But politicians continually resist efforts to accelerate light-rail construction. The council has deprioritized the city’s transit master plan, twice freezing its funding, as if proposed transit lines were a novelty map. We’re currently stuck with the next regional light-rail vote likely being held in 2016—eight years after the most recent vote. Continuing to build a piecemeal subway system, by approving small extensions once a decade, which then take another 12 years to build, would take a century to reach most of the city.
The council and mayor can start identify funding sources right now, fight in Olympia to access revenue we don’t already have, and then send a plan to voters to approve preliminary planning and financing. Within a few years, Seattle could pay regional partner Sound Transit to start constructing the lines.
It would be difficult—it would take the same sort of resolve and elbow grease that city hall has exerted to build freeways (ahem).
With Prop. 1’s failure in April, the city’s going through another round of angst about “regionalism” – when do we need to coordinate with the suburbs and when we go it alone? There’s an undeniable appeal to the latter, and voting maps would seem to reinforce the argument that Seattle and its suburbs simply have different priorities when it comes to transit. But one can take that analysis too far. The “region” did vote to support Sound Transit in 1996 and again in 2008. When turnout is high (i.e. presidential election years), the region tends to come through with the votes. A vote to expand light rail in 2016 would have a good chance of passing, but it’s also possible that 2016 comes and goes with no vote at all.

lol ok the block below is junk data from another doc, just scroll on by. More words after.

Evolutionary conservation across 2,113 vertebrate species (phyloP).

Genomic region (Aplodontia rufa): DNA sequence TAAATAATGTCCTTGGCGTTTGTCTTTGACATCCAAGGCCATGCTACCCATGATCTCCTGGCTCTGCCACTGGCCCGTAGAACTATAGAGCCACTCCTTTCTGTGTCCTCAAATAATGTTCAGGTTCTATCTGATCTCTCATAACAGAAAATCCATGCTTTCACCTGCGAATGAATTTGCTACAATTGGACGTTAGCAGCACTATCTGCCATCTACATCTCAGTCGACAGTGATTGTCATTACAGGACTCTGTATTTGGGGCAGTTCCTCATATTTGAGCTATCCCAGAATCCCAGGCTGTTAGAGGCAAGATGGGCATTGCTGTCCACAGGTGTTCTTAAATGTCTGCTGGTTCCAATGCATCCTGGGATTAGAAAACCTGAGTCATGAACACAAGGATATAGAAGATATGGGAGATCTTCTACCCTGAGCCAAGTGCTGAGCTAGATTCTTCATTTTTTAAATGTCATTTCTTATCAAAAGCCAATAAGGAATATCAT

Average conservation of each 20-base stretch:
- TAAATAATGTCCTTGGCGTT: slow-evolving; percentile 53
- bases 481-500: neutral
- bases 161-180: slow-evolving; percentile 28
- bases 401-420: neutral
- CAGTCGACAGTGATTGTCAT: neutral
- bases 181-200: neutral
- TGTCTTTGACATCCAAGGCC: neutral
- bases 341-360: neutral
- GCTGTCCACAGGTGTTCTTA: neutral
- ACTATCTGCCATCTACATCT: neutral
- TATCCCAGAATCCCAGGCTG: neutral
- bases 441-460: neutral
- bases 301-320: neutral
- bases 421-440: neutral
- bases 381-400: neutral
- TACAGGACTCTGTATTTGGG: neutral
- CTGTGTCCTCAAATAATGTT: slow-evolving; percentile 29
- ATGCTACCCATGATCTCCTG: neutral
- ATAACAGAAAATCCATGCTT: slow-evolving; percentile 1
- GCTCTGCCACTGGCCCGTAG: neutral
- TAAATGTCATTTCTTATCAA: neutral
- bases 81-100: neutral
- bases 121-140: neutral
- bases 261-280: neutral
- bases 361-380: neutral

Holden’s approach – for the city to get the money and pay Sound Transit to build the lines – is certainly a better idea than the last time the city tried to go it alone. But transit is really expensive and funding it purely through local taxes would require taxes that are orders of magnitude higher than anything that’s been proposed since the Monorail. It’s not impossible, of course — we’re a prosperous, growing city — but it wouldn’t be a slam dunk. That said, you can imagine many variations on this approach, such as Seattle opting to fund ST3 at higher levels than the rest of the region, or borrowing from the feds to accelerate construction.
Fighting in Olympia, however, sounds like an unabashedly great idea. One reason why Vancouver’s been able to fund so much rail transit is that the provincial government’s helped to pick up the tab. In Washington, all the transportation bills coming out of Olympia are road-centric disasters. And WSDOT has shown almost zero interest or competence in moving people instead of just moving cars. Perhaps if we all learned to ambulate by fuel injection, WSDOT would be interested in helping us get from point A to point B (ahem). In the meantime, it sure would be useful if Mayor Murray, a former state legislator, would use some of his much-ballyhooed influence in Olympia to fund Seattle’s transit needs.